FDA Highlights Seafood Benefits for Children’s Brain and Body Development in Updated Guidelines
“Fish is part of a healthy diet and provides essential nutrients during pregnancy, lactation and / or early childhood to support the development of the child’s brain”The FDA reiterates in its guidelines released Oct. 28.
The updated advice includes new information explaining that eating fish provides the necessary omega-3 and -6 fats, iodine (during pregnancy), choline for the development of the baby’s spinal cord, iron and zinc to support children’s immune systems and other nutrients like protein, vitamin B12 and D, and selenium.
He also calls “Strong evidence shows that eating fish as part of a healthy diet can help your heart health,”and âModerate scientific evidence shows that a healthy diet including fish is associated with a reduced risk of overweight or obesity and the risk of hip fracture, colon cancer and rectal cancer. “
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While the updated guidelines did not change the recommended servings or serving sizes for frequency of consumption, they did clarify that one-year-olds can eat about an ounce of fish twice a week as recommended. of the FDA. “Best choices”list, which includes anchovies, mackerel, catfish, clams, crab, crayfish, plaice, haddock, mullet, oysters, plaice, pollock, salmon, sardines, scallops, shad, shrimp, sole, squid, tilapia, trout and whiting.
As children get older their serving size also increases with recommendations for ages 4-7 doubling to 2 ounces, 8-10 year olds can be 3 ounces, and children 11 and over can have 4 ounces, according to the FDA.
The guidelines also reaffirm that pregnant and breastfeeding women should consume two to three 4-ounce servings from the “Best Picks” list per week or one serving from the “Good Choices” list each week.
In addition to calling the subset of fish “Best Choices,” which are listed in the dietary guidelines for Americans as “even lower in mercury,” the FDA has not changed the way it categorized the different. types of fish on the graph – which also includes âGood Choicesâ and âChoices to Avoidâ due to the higher mercury levels. It also didn’t change the fish on every list.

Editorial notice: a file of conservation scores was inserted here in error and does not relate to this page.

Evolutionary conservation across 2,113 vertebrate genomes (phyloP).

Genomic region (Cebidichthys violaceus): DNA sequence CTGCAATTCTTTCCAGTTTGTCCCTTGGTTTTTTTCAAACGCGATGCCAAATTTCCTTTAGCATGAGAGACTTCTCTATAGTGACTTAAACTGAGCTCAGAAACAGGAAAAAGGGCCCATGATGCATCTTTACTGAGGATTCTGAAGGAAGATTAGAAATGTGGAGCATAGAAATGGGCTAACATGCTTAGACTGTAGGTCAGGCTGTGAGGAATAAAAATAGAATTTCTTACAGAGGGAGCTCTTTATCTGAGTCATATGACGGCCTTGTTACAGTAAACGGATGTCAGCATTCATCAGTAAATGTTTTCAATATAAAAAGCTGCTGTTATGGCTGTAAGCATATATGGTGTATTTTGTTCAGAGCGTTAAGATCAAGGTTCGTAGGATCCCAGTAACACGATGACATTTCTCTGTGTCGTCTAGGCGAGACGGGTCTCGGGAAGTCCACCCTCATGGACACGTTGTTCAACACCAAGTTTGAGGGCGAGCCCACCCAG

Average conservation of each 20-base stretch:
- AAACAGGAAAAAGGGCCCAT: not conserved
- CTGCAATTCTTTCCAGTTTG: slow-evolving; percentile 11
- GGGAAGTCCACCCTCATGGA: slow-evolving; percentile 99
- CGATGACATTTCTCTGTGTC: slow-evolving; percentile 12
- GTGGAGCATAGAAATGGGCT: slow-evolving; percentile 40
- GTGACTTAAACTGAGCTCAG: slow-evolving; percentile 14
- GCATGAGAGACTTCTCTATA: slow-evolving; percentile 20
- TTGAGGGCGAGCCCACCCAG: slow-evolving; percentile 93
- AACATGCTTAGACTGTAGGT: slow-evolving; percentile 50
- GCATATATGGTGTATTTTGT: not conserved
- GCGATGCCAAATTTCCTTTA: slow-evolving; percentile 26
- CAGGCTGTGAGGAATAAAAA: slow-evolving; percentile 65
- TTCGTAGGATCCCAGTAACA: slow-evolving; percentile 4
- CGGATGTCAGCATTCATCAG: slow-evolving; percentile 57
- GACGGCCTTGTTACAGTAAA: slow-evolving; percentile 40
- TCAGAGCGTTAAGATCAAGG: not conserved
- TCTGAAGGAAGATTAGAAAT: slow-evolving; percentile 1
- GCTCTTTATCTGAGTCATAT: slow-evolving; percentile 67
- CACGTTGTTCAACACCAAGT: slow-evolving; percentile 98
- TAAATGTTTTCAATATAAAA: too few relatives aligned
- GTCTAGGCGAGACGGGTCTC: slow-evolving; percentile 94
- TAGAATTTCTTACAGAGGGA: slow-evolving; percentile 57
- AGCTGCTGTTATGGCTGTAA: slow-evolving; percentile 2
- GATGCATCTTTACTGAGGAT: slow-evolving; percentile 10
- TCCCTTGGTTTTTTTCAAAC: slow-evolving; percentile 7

“A step in the right direction”
The updated guidelines have been hailed by industry stakeholders for helping to clarify a historically confusing dietary decision for pregnant and lactating women and young children, who for decades have been urged to avoid seafood. due to concerns about the build-up of toxic elements, including mercury.
“The updated FDA advisory is a step in the right direction”,Linda Lai Cornish, president of Seafood Nutrition Partnerships, said in a statement.
She explained: “Too many women and children are missing out on the important health benefits of eating seafood. This revised FDA language encourages women and children to eat more seafood for their brains, hearts and their immune health. “
Closer to Zero action plan includes re-evaluation of mercury in fish
While this update is based on the best data currently available, the FDA has acknowledged that it will continue to examine mercury in fish – and all foods consumed by babies and toddlers as part of its plan to ‘Closer to Zero action, which was launched in response to the concerns. on heavy metals and toxins in baby food.
Starting next month, the FDA says it âTo examine more comprehensively the role of fish in the diet, taking into account both harmful (like mercury) and beneficial (like nutrients) components and evaluating their respective and interactive roles in the development of the child.
“Our goal is to have the most up-to-date understanding of the science of eating fish in a whole diet context, which will help us determine if and how to update our fish advice in the future. . “